It’s early-mid-November, and Christmas music is already greeting shoppers at many stores.
While some enjoy more than a month of holiday tunes, others aren’t as enthusiastic.
One British psychologist, Linda Blair, spoke with Sky News about how worker productivity can be dampened by Christmas music.
“You simply are spending all your energy trying not to hear what you’re hearing,” Blair said.
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In December 2016, however, Mayo Clinic released a video touting the potential benefits of music, which could include pain reduction and emotional benefits for those with dementia and Alzheimer’s. The effects on retail and restaurant workers who are exposed to the jingles throughout their workday might be a different story.
So if you want to avoid holiday tunes, or if you’d love to hear them while shopping, here’s a list from a Tampa Bay Times study on when major retailers plan to turn on the Christmas jingles:
- Oct. 22 – Best Buy. No other retailers said they started in October, according to CBS Sacramento.
- Nov. 1 – Kmart, Lane Bryant, Maurice’s, Michael’s, Sears
- Nov. 5 – Ulta beauty
- Nov. 9 – Belk, H&M
- Nov. 11 – Office Depot, Office Max
- Nov. 13 – Dick’s Sporting Goods, Walmart
- Nov. 16 – Verizon
- Nov. 18 – Staples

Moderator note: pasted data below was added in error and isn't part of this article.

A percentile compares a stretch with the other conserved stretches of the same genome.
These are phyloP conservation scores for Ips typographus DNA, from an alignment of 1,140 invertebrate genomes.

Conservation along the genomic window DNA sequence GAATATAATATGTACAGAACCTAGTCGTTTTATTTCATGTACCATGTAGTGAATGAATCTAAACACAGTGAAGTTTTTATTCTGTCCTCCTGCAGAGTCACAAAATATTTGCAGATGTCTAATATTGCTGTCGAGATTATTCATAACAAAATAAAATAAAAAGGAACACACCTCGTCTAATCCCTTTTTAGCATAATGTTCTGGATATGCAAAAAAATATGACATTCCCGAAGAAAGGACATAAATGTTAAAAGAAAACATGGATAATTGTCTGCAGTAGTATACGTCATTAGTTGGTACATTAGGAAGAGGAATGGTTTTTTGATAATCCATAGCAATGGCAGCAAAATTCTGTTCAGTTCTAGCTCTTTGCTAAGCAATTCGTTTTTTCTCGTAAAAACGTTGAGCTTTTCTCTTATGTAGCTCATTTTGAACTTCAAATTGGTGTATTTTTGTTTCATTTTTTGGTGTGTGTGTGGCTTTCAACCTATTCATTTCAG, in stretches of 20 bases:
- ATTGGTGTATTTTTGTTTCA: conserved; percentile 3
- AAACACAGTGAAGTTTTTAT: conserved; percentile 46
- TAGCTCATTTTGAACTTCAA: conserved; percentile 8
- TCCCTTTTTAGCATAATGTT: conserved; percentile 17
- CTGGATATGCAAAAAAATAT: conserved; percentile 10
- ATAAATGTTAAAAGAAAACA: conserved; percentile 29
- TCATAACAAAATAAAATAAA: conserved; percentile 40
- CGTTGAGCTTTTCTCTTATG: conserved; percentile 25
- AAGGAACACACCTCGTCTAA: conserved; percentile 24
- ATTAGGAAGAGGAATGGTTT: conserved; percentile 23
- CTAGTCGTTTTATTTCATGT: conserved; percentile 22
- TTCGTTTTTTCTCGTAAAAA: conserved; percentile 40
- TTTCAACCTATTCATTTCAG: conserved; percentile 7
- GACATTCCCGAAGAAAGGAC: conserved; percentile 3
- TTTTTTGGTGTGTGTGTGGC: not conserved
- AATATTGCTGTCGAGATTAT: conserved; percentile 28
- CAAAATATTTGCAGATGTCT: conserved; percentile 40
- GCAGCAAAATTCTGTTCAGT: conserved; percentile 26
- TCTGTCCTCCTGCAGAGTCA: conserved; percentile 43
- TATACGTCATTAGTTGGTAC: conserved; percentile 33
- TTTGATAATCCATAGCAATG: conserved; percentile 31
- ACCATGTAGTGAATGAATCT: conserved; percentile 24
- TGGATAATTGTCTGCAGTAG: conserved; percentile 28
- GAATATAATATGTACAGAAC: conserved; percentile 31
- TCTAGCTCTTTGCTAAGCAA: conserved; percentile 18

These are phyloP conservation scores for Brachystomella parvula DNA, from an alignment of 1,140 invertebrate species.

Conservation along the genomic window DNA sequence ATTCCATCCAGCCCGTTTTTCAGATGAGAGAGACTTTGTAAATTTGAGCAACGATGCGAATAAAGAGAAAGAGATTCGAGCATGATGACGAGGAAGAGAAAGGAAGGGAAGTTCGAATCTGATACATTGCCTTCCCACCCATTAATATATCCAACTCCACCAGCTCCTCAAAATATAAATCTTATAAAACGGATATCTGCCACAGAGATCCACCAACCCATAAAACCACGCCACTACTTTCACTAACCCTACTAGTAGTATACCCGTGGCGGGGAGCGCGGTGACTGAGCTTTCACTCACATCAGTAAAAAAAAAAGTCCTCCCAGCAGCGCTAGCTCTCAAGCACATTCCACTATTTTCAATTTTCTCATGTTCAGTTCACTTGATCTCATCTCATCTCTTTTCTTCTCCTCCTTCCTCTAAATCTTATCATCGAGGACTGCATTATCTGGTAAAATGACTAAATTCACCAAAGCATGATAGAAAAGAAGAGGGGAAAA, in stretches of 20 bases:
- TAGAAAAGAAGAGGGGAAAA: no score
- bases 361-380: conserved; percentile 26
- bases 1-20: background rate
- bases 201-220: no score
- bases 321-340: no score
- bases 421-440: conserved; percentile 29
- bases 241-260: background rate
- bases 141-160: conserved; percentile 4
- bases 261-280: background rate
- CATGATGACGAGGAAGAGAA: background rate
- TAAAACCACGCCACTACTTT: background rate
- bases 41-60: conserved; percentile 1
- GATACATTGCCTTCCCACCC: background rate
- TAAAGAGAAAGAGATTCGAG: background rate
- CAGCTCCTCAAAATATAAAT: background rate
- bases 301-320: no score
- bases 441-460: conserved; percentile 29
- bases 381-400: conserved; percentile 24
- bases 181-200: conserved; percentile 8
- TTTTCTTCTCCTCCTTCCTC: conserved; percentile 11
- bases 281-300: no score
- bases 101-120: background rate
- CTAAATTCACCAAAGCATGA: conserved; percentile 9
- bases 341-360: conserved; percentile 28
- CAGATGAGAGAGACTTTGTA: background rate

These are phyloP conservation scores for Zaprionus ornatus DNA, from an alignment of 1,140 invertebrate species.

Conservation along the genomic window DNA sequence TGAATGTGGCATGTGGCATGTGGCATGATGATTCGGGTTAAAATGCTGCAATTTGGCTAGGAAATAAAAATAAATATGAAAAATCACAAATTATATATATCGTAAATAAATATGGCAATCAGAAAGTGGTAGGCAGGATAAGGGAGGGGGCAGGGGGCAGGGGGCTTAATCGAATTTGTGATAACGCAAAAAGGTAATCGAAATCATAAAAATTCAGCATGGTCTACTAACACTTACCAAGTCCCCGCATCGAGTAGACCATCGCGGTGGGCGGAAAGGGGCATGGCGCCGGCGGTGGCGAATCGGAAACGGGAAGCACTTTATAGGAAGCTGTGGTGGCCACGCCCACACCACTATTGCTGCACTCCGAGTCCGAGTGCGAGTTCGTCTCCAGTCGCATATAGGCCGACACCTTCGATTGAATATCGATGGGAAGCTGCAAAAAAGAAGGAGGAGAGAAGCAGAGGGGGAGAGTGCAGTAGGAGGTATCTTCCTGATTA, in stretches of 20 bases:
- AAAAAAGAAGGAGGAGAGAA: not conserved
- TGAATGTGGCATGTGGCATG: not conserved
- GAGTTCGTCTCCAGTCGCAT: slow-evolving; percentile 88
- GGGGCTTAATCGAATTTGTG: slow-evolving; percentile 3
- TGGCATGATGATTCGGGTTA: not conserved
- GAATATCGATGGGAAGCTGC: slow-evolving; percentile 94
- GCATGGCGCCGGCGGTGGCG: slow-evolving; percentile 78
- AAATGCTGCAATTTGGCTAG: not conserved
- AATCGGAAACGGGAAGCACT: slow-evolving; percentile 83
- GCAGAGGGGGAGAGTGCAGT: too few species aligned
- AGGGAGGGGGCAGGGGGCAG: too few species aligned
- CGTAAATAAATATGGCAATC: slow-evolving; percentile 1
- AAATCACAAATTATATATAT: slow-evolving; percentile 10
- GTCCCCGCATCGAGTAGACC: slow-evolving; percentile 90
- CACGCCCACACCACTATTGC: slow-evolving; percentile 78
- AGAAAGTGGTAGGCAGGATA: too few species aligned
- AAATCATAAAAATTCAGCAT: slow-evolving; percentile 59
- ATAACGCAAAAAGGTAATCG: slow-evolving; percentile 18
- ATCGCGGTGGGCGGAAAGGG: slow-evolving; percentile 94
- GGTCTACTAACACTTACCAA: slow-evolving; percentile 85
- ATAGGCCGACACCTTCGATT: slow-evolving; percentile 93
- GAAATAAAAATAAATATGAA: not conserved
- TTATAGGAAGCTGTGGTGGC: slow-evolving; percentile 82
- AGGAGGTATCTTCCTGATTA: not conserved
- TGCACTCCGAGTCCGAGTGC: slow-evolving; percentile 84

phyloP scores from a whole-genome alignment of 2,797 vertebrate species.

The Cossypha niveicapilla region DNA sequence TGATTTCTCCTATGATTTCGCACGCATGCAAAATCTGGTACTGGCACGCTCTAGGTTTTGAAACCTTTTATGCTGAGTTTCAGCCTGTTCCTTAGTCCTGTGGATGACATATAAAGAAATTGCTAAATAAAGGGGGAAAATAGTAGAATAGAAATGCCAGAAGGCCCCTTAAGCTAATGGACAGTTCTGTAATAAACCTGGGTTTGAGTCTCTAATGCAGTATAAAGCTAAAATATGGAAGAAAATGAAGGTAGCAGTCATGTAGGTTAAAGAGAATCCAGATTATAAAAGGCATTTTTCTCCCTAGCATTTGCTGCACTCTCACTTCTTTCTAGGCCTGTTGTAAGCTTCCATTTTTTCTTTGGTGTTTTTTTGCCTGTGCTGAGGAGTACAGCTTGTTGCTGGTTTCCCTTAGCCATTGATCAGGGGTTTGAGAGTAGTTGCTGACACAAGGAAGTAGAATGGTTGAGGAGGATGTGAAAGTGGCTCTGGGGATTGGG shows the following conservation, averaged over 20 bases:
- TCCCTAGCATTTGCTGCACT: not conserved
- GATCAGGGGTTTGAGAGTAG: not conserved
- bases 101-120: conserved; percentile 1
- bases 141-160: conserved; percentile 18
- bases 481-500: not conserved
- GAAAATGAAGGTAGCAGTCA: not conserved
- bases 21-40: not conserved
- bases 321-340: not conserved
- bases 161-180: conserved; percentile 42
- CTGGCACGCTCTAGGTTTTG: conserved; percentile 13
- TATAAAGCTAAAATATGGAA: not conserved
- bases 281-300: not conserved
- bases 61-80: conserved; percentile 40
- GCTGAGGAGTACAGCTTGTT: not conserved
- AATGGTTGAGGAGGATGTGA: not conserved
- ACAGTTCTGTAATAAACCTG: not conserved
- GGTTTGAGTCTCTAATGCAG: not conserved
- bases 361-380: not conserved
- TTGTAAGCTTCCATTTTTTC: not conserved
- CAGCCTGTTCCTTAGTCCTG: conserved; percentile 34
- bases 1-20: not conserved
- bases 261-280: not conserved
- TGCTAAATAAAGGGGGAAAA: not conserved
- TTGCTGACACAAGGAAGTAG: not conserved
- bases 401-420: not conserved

- Sometime in mid-November – AT&T stores, Macy’s
- Nov. 23 (Thanksgiving) – J.C. Penney, Giant Eagle
- Nov. 24 (Black Friday) – Albertson’s, Foot Locker, Home Depot, Lowe’s, Nordstrom, Pottery Barn, Publix, Sprouts, Target, Whole Foods, Williams-Sonoma
- Late November – Petco
- Dec. 1 – Stater Bros.
- Stores that depend on franchisees’ or manager’s decision – Sherwin Williams, True Value, Ace Hardware, Kroger, 7-Eleven, Subway, Yum! Brands (KFC, Pizza Hut, Taco Bell), Hy-Vee, Good Neighbor Pharmacy, Dunkin Donuts, Wegman’s.
- Stores that didn’t say when they’re starting: Apple, Ikea, Ross, Starbucks, TJ Maxx
- Stores that don’t play music: AutoZone, Costco, GameStop, WinCo Foods
The Tampa Bay Times says stores are tending to cut down on holiday music.
Danny Turner with Mood Media, a provider of music to large retailers, told the Tampa Bay Times that stores are mixing up music instead of solely playing holiday songs. There are some that are choosing to wait longer and some that skip the music entirely.